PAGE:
The Children's Book Garden

Reading and weeding through the best and worst of children's literature

Favorite Children’s Books: Gender-Skewed Selections? July 19, 2011

I’m lucky; I work with people who read. It’s not unusual to find us chatting about things we’re reading, but especially, it seems, the books we remember reading as kids.

A bonus of having children: I get to reread my favorites to or with them at some point, including:

  • A Wrinkle in Time trilogy (though there’s actually four or five in that line)
  • the Ramona Quimby books
  • Trixie Belden
  • Anne of Green Gables
  • Little House on the Prairie
  • Beverly Cleary books
  • Lois Duncan books
  • Chronicles of Narnia
As I look at the list, I notice something. Something really obvious. They are all – mostly – about girls.
Now, I happen to be a girl, so it’s no surprise, but what I wonder is, are there amazing, awesome, meaningful, captivating books for the pre and emerging adolescent about boys that I somehow missed?
My brain scrambles. A few titles surface:
  • The Phantom Tollbooth
  • The Hardy Boys
  • On the Run
But, that’s all I got.
Because my son is a boy – go figure – and I’m going to want to give him and my daughter a balanced view of things:
Any Suggestions? 
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Love in The Secret Garden January 11, 2010

Regrettably, I never read The Secret Garden as a child and I missed out on one of the best books ever written for children.   Maybe if I had, I would have had a more positive outlook on life.  The author, Frances Hodgson Burnett, was a follower of New Thought, and believed that positive thinking could heal everything.  And while I do not subscribe wholly to the same beliefs, I do feel that a positive outlook makes for a much more enjoyable and fulfilling life.

The main character, Mary Lennox, is often described in book reviews as a spoiled child who learns to to be good and giving .  While I will agree that Mary is spoiled, I don’t believe that she “learns” to be a good girl.  I believe that she is as good as any child, but she has been neglected and needs to love and be loved to to bring out her own goodness.  In the first few pages of the book, I was gripped by my motherly desire, to reach down into the words and pages and pull Mary to me.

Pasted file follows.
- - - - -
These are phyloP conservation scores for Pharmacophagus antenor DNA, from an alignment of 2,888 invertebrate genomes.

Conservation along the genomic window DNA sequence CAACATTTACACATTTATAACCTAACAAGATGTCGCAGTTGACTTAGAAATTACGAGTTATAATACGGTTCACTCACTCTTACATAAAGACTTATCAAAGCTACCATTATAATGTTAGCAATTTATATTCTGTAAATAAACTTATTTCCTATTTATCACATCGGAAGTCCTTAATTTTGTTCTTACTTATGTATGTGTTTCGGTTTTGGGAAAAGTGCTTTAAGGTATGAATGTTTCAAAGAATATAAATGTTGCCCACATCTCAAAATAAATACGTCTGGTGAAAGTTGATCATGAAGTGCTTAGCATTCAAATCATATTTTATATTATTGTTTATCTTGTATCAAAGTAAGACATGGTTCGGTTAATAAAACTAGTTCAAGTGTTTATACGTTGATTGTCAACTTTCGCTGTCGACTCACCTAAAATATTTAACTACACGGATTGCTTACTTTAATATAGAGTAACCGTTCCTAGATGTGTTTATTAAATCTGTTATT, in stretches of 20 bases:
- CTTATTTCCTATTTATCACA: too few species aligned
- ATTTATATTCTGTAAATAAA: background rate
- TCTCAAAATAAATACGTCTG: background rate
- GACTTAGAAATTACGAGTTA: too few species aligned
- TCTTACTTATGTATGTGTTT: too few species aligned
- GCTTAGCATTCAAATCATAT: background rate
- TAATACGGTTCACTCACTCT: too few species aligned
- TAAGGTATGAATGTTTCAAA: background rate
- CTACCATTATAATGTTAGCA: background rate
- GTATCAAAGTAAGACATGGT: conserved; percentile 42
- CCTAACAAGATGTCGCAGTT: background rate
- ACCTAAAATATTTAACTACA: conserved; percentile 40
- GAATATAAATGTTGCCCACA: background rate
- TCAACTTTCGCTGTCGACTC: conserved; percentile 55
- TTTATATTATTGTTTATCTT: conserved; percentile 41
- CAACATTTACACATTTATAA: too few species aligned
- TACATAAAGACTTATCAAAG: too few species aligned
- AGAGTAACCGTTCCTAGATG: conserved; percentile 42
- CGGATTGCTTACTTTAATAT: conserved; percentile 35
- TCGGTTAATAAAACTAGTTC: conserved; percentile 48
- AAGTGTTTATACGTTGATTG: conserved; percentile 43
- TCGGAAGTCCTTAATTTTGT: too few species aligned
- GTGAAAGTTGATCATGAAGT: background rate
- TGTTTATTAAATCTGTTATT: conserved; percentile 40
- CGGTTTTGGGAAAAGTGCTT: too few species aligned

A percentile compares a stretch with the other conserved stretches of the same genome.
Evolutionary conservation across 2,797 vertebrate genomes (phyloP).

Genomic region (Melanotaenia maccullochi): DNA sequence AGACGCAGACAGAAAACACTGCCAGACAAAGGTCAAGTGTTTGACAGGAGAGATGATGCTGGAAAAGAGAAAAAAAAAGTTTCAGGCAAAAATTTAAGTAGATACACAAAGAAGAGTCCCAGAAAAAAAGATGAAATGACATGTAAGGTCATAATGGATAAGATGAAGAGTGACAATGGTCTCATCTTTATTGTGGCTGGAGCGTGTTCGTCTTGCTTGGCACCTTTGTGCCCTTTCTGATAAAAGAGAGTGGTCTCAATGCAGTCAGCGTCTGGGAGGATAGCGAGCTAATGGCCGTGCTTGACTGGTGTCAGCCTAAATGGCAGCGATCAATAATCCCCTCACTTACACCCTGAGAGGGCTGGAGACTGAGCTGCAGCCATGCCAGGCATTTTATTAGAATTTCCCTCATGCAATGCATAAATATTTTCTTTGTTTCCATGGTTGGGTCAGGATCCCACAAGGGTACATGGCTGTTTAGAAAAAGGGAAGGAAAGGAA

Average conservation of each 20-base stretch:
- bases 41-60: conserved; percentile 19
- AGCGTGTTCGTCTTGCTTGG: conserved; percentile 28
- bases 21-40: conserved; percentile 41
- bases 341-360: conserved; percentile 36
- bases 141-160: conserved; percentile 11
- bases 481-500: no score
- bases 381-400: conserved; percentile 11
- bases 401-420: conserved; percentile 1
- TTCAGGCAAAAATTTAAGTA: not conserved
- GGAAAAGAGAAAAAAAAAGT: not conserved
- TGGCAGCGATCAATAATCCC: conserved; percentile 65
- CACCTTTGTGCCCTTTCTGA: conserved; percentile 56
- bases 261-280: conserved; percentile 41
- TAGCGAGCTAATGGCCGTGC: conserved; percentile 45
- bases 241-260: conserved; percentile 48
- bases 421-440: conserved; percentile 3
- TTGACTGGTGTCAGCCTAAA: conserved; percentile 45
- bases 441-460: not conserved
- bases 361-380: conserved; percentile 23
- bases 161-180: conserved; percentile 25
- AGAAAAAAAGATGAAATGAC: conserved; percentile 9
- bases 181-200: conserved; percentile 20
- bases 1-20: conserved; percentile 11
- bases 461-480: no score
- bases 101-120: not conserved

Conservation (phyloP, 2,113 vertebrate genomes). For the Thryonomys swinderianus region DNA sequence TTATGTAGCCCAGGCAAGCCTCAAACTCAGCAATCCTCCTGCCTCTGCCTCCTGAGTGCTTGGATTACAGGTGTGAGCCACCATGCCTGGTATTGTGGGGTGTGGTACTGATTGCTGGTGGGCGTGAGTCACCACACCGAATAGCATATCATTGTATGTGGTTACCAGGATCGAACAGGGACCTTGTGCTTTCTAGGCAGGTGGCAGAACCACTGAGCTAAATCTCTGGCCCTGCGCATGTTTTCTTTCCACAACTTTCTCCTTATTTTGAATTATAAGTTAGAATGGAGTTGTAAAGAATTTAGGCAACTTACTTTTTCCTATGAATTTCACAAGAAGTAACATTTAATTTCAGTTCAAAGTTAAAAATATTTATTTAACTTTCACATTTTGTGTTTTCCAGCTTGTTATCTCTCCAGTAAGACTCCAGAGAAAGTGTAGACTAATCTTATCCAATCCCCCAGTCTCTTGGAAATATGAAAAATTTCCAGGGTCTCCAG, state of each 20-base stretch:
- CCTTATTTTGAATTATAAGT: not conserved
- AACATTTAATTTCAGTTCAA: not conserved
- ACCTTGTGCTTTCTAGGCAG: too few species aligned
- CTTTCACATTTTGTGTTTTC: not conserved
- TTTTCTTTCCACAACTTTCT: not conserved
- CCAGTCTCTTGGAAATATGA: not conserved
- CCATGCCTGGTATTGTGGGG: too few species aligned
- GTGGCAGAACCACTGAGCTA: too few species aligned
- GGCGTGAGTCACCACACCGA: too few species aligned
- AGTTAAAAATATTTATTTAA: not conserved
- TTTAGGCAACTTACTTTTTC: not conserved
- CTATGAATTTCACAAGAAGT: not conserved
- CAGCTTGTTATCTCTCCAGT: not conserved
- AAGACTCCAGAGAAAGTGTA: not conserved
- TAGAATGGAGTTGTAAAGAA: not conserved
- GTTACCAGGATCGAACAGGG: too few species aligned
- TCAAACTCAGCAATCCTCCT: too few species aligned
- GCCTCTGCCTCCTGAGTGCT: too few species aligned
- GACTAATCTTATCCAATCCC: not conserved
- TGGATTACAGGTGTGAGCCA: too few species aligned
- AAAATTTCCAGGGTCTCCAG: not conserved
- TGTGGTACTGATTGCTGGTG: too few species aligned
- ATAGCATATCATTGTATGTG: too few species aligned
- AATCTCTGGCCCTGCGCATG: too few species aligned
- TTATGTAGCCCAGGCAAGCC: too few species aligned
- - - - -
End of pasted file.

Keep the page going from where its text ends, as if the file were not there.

Mary has spent the first ten years of her life in India being tended to by her “ayah”.  She never sees her parents, who, although they live in the same household, are more concerned with their social engagements than their daughter.  Her mother is vain and never wanted a child.  She never interacts with Mary, who only gets to spy on her mother from afar.

When her parents and ayah die in a cholera outbreak, Mary is sent to live with her previously unknown uncle in England.  He lives in the austere Misslethwaite Manor in Yorkshire.  Mary is struck at once with the gray and dismal appearance of the Manor and the surrounding moor.

However, it is here that Mary experiences her first acts of love and kindness.  First from her chambermaid, Martha, who refuses to dress Mary but chatter away with stories about her family in her most “broad Yorkshire”.  It is Martha who is so concerned with the sad, skinny, sallow Mary that she gives her a skipping rope.  Martha tells Mary she must go outside and breathe the fresh air and get lots of excercise.

Then, it is Dickon, Martha’s brother who shows Mary kindness.  He helps her in the secret garden.  He shows her how to plant seeds and tend to growing things.  Dickon has an uncanny ability to befriend every bird and mammal he meets on the moor.  Mary believes him to be magical, and is enchanted by his magic.

When Mary learns of her cousin, Colin, the biggest secret of Misselthwaite Manor, she learns to love.  Colin, much like Mary, has been pampered and spoiled his whole life.  Because his mother died while giving birth to him, everyone believes that he is ill and will surely die before reaching adulthood.  Colin, who has heard this his whole life, believes it as well.  Mary does not, and does everything she can to convince him.  She shows her love for him by bringing him to the garden where he also gains health and strength from fresh air and exercise.

Through their love, Mary, Colin, and Dickon bring life and love to everyone at Misselthwaite Manor.  Love and happiness spread as quickly as the cholera that took Mary’s parents.  But this virus heals the deepest and oldest wounds.

I recommend this book as a read-aloud for seven years and up and as a read-alone for children eleven years and up.  The author uses Yorkshire dialect, which could be hard for some children to read and/or understand.

One warning about this book: Indian people are referred to as “blacks”.  I was thrown by this initially and contemplated not continuing to read it to my daughter.  However, I used this as a teaching moment instead.  My daughter and I discussed how the term is used and how people in the nineteenth century used it.  We also talked about prejudice and how to deal with people who think that one group of people is better than another.

Overall, I love The Secret Garden because it reminds us that this life that we have is a magical and wonderful gift that we should be thankful for every moment.